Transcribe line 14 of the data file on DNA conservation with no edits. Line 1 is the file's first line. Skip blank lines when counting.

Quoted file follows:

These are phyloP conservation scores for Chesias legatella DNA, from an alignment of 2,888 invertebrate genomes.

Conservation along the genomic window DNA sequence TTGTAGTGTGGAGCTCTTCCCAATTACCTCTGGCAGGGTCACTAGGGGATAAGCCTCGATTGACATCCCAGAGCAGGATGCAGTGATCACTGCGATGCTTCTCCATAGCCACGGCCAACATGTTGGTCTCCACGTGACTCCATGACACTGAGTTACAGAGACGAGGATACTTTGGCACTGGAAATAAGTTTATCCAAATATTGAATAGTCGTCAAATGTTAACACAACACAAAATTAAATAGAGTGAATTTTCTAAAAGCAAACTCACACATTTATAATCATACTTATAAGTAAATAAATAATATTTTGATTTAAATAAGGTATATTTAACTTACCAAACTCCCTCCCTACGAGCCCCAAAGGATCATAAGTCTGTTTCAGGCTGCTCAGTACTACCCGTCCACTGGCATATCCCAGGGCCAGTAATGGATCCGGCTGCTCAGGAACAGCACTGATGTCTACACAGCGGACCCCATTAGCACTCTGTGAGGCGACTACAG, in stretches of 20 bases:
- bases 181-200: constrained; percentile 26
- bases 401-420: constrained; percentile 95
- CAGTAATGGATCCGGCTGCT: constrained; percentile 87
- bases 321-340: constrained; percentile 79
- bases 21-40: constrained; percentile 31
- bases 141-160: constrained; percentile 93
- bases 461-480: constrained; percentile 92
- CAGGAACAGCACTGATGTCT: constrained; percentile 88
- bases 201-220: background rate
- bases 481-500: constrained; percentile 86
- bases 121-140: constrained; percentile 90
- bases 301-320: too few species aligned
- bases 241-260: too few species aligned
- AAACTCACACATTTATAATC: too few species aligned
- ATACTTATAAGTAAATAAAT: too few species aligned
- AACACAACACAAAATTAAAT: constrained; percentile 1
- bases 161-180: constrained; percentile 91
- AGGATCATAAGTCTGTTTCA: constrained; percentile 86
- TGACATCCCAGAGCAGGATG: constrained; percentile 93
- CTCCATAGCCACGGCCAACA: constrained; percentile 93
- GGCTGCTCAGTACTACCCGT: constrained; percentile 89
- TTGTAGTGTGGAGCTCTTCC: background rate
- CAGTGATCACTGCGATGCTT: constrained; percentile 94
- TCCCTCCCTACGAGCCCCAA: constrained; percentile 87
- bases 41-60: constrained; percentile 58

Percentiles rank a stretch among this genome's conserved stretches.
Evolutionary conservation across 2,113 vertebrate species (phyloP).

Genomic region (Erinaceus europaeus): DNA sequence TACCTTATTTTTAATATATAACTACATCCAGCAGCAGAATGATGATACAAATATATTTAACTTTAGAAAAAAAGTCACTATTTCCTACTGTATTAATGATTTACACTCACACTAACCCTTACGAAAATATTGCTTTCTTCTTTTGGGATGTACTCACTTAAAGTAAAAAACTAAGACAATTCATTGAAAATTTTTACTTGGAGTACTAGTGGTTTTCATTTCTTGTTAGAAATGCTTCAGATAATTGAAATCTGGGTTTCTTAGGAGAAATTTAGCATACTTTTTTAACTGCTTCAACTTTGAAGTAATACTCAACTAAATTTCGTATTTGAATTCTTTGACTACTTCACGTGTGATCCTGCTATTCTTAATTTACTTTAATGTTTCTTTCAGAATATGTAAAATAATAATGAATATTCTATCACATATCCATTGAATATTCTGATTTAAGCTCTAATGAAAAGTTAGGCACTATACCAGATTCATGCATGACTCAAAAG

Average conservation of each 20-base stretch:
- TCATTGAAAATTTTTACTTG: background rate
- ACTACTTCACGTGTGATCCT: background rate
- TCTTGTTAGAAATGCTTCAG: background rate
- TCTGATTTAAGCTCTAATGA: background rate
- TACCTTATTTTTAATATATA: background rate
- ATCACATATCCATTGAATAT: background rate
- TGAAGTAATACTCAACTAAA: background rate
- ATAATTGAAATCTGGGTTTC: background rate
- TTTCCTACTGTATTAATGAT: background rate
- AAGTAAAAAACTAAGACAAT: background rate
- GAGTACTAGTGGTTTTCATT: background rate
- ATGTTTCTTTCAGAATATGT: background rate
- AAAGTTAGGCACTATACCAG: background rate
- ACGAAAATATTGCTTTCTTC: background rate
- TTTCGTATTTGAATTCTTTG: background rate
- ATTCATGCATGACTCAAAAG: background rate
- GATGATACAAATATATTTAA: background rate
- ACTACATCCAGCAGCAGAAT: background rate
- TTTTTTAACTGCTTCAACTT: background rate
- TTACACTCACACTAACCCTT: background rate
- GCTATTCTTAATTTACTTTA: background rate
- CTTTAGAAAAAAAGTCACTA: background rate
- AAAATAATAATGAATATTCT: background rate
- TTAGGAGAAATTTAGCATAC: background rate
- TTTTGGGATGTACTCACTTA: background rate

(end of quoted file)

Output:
- bases 301-320: too few species aligned